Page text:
Singer performing "Vagina Monologues" at Murat Jennie DeVoe is stressed. She"s got a cold, she"s appearing in The Vagina Monologues at the Murat and her music has just been on national TV. She might be excused for being a bit nervous. "I think getting a cold is my way of handling stress," the singer says. "I get sick when I get stressed. And it"s all really good stress, but I"m kind of burning it at both ends these days."

Photo by Sparks-Houser photography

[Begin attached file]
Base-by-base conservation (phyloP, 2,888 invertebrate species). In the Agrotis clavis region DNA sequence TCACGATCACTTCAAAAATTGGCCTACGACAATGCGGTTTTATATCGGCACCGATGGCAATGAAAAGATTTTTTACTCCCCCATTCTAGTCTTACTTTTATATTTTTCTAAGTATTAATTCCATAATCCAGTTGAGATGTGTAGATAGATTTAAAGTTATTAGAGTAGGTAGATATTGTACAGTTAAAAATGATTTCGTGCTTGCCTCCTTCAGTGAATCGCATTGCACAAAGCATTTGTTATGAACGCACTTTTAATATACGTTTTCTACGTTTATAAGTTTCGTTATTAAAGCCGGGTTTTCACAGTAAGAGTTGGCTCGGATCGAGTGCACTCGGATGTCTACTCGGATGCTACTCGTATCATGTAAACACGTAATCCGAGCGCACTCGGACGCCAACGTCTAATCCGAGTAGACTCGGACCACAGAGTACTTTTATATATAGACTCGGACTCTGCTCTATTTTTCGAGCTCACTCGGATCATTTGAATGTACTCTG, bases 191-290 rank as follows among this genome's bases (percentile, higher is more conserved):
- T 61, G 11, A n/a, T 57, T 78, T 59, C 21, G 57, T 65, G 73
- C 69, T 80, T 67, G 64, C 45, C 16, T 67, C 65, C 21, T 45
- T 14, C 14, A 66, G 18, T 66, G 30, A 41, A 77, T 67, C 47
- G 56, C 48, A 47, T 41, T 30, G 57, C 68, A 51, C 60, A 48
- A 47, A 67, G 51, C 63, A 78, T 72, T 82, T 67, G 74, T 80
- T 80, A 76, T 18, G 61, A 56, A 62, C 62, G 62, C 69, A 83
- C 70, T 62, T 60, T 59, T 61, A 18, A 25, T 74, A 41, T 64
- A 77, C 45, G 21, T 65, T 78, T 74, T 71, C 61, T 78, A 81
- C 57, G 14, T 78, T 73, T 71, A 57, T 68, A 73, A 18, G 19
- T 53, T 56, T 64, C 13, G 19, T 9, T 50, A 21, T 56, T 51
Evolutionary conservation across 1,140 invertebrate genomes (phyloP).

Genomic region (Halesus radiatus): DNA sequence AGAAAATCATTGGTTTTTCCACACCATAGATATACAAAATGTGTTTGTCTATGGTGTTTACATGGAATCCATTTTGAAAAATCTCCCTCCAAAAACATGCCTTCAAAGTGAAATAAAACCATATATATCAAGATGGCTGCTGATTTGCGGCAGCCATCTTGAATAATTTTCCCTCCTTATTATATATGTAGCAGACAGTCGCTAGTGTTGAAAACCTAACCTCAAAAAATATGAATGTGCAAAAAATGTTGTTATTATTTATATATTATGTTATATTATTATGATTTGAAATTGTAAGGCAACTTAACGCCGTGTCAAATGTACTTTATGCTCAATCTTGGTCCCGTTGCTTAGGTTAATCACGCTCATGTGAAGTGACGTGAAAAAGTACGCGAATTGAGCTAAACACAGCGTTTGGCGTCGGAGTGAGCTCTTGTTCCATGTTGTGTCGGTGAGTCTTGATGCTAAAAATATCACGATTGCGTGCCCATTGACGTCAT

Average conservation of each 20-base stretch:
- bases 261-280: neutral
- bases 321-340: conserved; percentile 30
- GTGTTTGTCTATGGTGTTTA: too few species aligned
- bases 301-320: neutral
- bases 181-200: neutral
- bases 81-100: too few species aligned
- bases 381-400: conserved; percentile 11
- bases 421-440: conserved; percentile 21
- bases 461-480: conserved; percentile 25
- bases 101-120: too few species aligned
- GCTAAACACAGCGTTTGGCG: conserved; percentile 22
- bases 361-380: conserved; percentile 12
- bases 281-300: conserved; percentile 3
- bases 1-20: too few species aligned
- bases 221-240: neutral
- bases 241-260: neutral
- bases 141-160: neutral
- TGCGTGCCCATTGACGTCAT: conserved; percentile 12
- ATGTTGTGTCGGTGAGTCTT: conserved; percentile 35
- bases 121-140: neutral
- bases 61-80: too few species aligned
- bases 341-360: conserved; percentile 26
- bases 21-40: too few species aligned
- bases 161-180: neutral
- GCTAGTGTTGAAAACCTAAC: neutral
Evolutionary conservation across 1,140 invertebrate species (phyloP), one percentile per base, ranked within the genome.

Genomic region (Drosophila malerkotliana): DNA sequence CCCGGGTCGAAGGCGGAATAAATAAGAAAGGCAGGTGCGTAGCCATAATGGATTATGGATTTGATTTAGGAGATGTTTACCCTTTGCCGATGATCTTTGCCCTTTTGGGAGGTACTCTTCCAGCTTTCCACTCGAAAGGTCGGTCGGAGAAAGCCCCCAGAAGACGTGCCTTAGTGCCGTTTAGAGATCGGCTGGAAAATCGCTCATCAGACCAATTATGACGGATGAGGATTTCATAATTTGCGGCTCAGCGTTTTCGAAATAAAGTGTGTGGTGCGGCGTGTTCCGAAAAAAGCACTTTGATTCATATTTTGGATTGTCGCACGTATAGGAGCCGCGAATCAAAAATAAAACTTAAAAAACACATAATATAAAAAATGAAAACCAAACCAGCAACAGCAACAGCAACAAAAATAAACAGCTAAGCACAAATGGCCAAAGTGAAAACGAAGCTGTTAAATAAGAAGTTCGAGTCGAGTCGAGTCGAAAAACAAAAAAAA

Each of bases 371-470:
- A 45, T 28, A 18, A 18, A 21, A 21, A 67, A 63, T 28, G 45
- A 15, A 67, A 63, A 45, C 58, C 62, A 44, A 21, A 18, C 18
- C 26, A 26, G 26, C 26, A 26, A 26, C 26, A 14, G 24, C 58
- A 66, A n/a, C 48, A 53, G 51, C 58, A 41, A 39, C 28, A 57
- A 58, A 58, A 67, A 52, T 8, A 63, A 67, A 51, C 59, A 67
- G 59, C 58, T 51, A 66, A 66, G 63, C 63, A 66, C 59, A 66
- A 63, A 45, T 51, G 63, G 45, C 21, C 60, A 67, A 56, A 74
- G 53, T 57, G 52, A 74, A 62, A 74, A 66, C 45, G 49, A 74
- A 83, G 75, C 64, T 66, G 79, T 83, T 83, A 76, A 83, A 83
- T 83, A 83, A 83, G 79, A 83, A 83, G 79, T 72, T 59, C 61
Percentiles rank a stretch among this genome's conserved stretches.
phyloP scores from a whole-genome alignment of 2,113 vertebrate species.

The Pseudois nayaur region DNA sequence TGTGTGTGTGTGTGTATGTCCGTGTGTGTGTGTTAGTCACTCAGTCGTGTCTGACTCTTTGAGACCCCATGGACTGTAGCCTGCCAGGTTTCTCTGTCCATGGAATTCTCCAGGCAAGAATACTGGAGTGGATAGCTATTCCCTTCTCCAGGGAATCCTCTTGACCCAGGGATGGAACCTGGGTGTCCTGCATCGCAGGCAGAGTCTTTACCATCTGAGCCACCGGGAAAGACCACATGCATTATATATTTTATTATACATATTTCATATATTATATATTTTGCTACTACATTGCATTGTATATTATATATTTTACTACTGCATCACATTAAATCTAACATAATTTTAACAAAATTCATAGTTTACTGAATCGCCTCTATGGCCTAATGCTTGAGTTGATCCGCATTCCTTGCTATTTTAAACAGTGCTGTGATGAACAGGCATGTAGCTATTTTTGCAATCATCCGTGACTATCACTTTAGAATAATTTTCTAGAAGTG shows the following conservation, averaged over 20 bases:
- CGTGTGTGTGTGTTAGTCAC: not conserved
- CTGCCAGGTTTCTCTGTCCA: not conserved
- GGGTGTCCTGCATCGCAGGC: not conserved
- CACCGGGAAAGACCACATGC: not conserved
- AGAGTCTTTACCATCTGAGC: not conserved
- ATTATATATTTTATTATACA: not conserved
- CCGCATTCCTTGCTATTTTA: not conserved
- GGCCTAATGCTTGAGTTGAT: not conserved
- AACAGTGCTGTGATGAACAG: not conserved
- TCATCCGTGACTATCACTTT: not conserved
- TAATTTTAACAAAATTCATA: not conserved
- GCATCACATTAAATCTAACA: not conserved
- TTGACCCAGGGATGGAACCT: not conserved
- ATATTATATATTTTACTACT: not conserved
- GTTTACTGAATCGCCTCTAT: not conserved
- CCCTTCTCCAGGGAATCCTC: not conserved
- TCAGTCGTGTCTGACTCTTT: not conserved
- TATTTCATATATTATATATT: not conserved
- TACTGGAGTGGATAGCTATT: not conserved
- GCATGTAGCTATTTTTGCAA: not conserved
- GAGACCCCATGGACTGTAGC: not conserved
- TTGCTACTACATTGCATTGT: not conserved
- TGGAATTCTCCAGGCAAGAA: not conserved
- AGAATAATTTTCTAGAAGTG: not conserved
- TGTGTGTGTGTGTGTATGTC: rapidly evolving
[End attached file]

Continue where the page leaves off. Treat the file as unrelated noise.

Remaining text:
Indeed. Besides the above-mentioned activities, she"s been performing around the country and doing extensive work in commercials. She"s happy to be performing in the play, which began its run at the Murat on Tuesday and extends through Feb. 9. "Cameron Smith from ClearChannel called me and asked me to do it," she recalls. "They had Kristi Lee from Q95 do it last year and I guess they thought I"d be good at it. I"m excited about it; I"ve got my monologue all picked out. I"ve done some civic theater in the past. But when I moved here, I only had time to focus on my music." She says of the award-winning play, "Some of the stories are really sad; some of them are really funny. It"s a biting way of getting people to not be scared to say the word. It helps people empathize with the cross that women have borne over the years." Performing onstage brings a different kind of jitters than singing, she says. "I think it"s scarier than singing, for sure. You want to be able to get the point of the monologue across. I"m trying to get familiar with the monologue. I"ve been practicing around the house. I mainly want to do it justice. Each of us do three stories, and I want to make sure I get the feeling of the thing." After Thursday"s performance, she"ll be getting on a jet and flying to Nashville for a contest showcase, then returning on Friday to finish the play"s run. "I"m trying not to enter contests anymore, because I"m trying to be confident about my validation as a real singer/songwriter," she says. "But I entered this contest called the USA Songwriting Contest and I was in the top 10 for the folk genre, with a song that"s not on any of my CDs. So after The Vagina Monologues on Thursday, I have to fly to Nashville to perform a showcase with the other finalists." And a week later, she"s going to Hawaii to play a radio showcase with Edwin McCain, John Hiatt and Rosanne Cash. "My hands sweat whenever I say these people"s names," she says. A few weeks back, one of her songs was featured on the TV series Dawson"s Creek, another landmark for her. "They played the song for 60 seconds, and there was no talking over it, which I thought was really cool," she says. "When they said I"d be in the opening scene, I thought the actors would be gabbing over it. But they did a nice edit and it sounded pretty cool." And how does one get a song on Dawson"s Creek? "A couple years ago, I was feeling tenacious and made some calls until I got some music producers from Columbia/TriStar television on the phone," she says. "And I said something stupid like, "My friend says my music would be really good on your show." The guy was really cool; he asked me how I got him on the phone. I said, "I don"t really know. I"ve talked to about 11 different people today." "They sit and watch TV all day, with shows that don"t have any music. They sit and try all this different music with the shows. They try to put you on 20 shows and you get one. But I"m up against artists who have a lot more pull and power than I do. So I get knocked out of the ring a lot of times." After several years in the Indiana music scene, DeVoe describes her career this way: "I think artistically I"ve really come a long way. I try to put blinders on, because you"re always seeing what"s really hot right now, and you can really emulate anything. So the true test is to ignore all that, to still try to be fresh. To be able to do all that and the business part is a little daunting." She"s always been known as a savvy businesswoman, something for which she makes no apologies. "The business part is 50 percent of it, if not more. The business part is what you have to be really tenacious about. And then you have to have the product. So you go back and forth between, "Do I work on songs today?" or, "Do I make some calls today?"" she says. "I think people know I work hard," she says. "I"m kind of goofy onstage. I don"t have a slick act, and I don"t think I ever will. I make a setlist, but I always change it. I think audiences know I like to get something out of them. Your best show is when you have this give and take going on. "I think people see me as this kind of singer/songwriter, this hard-working girl, who just puts a lot of passion into what she does. And there are some people who don"t like you. And you can"t help that; it"s just the way it is. You just hope they don"t come to your show." She points to a recent show at Birdy"s as an example. "I hadn"t been there for so long and I really wondered if people were going to be milling around, drinking, or if it"d be a listening show. I"ve been going out East a lot lately, and in New York City, everything is pindrop quiet at shows. They"re like, "Entertain me. Captivate me." "The more you get those experiences, the stronger you get at demanding quiet from your audience. It"s funny, because Birdy"s turned out to be this really great listening show, which I didn"t expect." Meanwhile, DeVoe continues her lucrative commercial work. "I"m lucky because I"m doing Meijer"s again," she says of the grocery-store commercials. "They"ve been using me a lot for voiceovers. I"m able to say no to a lot of singing work, and I do that for artistic reasons. I"ve gotten some connections nationally, so I"ve done some voiceovers for different things. I did a Canadian Ivory Liquid thing. You"re a lot more anonymous in voiceovers." It"s not easy money, she hastens to point out. "It"s a lot of work, though. The directors like to produce you and get what they"re thinking in their head out of you. You have to take a lot of direction. But Meijer"s has been a big blessing, because that"s allowed me to go out and tour." Despite being so busy, she tries to make time to listen to music as well. "I listen to Tom Waits a lot," she says. "I listen to Kim Richey, Lucinda Williams, Ani DiFranco, Beth Hart. I like Bob Schneider. I"m a lyric listener. I like good melodies and I like a lyric that means something. But I"ll get in the car with my husband and he"ll have X103 on. So I"ll listen to that, too. I listen to just about everything. I bought some Hank Williams and some Cole Porter music the other day. It"s amazing how simple and how awesome his songs were." She"s frequently asked for advice from aspiring performers. She says, "The best thing to do, is to decide whether you"re a singer and a songwriter. Come up with your own style. Listen to the people who you respect most, but don"t listen to them so much that you copy them. Just try to hone your craft and be different than everything else. "If you"re mainly just a singer, and you want to get on the fast track, try to get on one of those shows like American Idol. It sounds hokey, but if you"re going to be in the business, get there fast if you"re in your 20s. I"m in my 30s, so that"s not realistic for me, plus I like where I"m at. I think I"m on a nice steady upward track. "Advice-wise, I"d say, move to California, get your feet wet, network, knock on a lot of doors and write a lot of songs." "The Vagina Monologues" runs through Sunday at the Murat Egyptian Room. For ticket information, call 239-5151.